Shahana Purveen: “Taxi Drivers In the Era of platform Economy”
The proliferation of digital platform and mobile application in recent year has been the primary source for the momentum in collaborative consumption in recent years. It is prevalent across the globe in the form of peer–to-peer ride-sharing, accommodation sharing and renting household items although it is a relatively new concept in India. In India Platform economy is penetrating in various sectors such as transportation, hospitality and food & beverages. However, it gained popularity with the penetration of Uber and Ola in taxi industry from past 6 or 7 years. Traditionally taxi industry was dominated by the famous Kaali and Peeli (Black and Yellow) taxi in Mumbai. Black and Yellow taxis always prove crucial in their role of providing last mile connectivity as well as safety. Yet the service providers (taxi drivers) always come under the ambit of apprehension and their integrity is always questionable. The entry of private aggregator companies like Uber and Ola have added more difficulties for drivers of Black and Yellow taxis. Therefore, the present paper try to explore how the more recently introduced digitally managed systems of service-provision affect taxi drivers’ experiences of work in Mumbai city. The paper also try highlights the need of new policy that can resolve the issue of drivers’ status being micro-entrepreneurs or self-employed in present scenario. Mixed methodology will be used to integrate both qualitative and quantitative methods in the research.
Archana Mohan: “Can Gurgaon become a Sustainable and Inclusive City? Analyzing the Role of Startups and Technology Platforms in urban India”
In order to cater to the demands of the global capital, satellite cities and towns in India have rapidly grown into major urban centers that are attracting migrants from all over the country for better employment opportunities and standard of living. However, these urban centers lack strong infrastructure and basic amenities and hence, access to resources is a daily struggle for all. This has enabled startups using technology platforms to provide services such as transport, waste management, and so on. Startups use technological efficiency and urban sustainability as tropes to offer innovative solutions to urban spaces. They are also redefining work available to people who are migrating to cities in large numbers. Based on two years of ethnographic fieldwork in Gurgaon, this paper analyzes the ways in which these tropes are used to rebuild it into a sustainable and inclusive city but may exclude those at the margins of urban economy.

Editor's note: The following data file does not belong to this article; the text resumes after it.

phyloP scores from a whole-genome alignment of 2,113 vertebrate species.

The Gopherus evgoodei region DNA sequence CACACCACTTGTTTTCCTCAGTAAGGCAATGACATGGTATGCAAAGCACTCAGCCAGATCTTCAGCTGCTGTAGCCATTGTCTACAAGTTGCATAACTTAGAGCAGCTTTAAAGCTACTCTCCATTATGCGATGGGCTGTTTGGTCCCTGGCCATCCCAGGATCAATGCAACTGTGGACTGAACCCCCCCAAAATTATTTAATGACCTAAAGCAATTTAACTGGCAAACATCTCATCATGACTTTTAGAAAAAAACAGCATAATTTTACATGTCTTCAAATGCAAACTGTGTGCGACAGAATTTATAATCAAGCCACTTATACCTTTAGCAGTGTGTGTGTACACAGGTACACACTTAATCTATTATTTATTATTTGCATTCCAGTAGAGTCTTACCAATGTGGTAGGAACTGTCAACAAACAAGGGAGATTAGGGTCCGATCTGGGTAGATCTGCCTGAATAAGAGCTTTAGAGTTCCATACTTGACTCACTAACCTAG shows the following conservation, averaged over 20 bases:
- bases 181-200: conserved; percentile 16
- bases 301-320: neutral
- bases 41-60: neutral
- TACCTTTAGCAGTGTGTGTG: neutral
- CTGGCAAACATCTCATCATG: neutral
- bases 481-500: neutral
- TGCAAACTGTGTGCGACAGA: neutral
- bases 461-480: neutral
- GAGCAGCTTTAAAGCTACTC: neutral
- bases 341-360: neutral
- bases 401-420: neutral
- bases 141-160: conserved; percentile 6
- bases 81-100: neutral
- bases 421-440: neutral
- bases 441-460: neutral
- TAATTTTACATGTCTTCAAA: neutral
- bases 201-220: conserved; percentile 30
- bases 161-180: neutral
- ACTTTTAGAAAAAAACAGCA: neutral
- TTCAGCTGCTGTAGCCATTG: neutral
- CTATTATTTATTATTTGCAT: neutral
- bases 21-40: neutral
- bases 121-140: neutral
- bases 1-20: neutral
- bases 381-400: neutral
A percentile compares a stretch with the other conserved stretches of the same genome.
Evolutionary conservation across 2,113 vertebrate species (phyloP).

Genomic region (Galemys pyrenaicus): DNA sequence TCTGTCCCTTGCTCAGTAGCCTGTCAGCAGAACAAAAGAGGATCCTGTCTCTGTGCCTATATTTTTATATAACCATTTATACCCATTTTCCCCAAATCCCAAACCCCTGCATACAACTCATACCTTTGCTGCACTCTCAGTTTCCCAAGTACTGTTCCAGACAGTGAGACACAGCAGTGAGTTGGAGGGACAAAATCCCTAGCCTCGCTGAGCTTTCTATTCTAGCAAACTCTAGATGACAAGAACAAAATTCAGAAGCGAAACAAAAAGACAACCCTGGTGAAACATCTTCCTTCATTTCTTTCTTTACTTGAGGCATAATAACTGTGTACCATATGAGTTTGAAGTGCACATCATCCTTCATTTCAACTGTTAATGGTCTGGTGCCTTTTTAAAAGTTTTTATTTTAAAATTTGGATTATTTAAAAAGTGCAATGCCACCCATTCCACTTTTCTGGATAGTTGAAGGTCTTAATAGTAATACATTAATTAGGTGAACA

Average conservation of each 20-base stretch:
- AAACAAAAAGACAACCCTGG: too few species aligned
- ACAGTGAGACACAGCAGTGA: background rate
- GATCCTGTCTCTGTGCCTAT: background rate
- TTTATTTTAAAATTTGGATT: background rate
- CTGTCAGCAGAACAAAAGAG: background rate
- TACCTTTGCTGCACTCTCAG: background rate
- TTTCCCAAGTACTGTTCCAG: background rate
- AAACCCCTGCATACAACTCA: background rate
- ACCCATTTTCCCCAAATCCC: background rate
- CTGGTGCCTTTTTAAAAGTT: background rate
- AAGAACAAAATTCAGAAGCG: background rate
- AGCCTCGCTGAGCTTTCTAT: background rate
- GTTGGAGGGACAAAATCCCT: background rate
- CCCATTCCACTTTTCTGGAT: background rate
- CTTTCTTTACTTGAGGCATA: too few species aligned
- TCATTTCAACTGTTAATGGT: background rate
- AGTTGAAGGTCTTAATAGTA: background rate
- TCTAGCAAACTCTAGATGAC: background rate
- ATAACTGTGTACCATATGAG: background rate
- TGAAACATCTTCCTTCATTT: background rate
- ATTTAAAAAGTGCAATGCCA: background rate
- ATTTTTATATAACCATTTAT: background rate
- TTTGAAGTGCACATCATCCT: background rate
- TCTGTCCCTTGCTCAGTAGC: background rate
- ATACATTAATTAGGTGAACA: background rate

Maurilio Pirone: “Platform capitalism, the entrepreneurship of urban condition and new forms of unionism: preliminary results form PLUS project research in Bologna”
The image of the platform generally indicates a new type of enterprise based on sharing, aggregation of offer and demand, horizontality of exchange. It is, generally, a business model that is radically transforming the labour market, the organisation of the production process and the forms of consumption.
We should also note the close relationship between many of the companies described as platforms and the urban dimension. On the one hand, the city is increasingly identified in a re-productive space in which activities linked to circulation, consumption and care are central. On the other hand, a new figure of productive subject seems to emerge, that of the urban entrepreneur who valorises some of his/her property related to his condition as a city user (the house, the means of transport) and his/her soft skills.
At the same time, however, it is clear that strong inequalities are created where platforms seem to be able to impose themselves as a winning business model, while digital workers often complain about a lack of protection in terms of rights and salaries. Food delivery expansion and riders’ unionism in the city of Bologna represent stimulating points of view on the role of urban spaces into capitalist accumulation, on new forms of labour immaterial control and workforce subjectivation.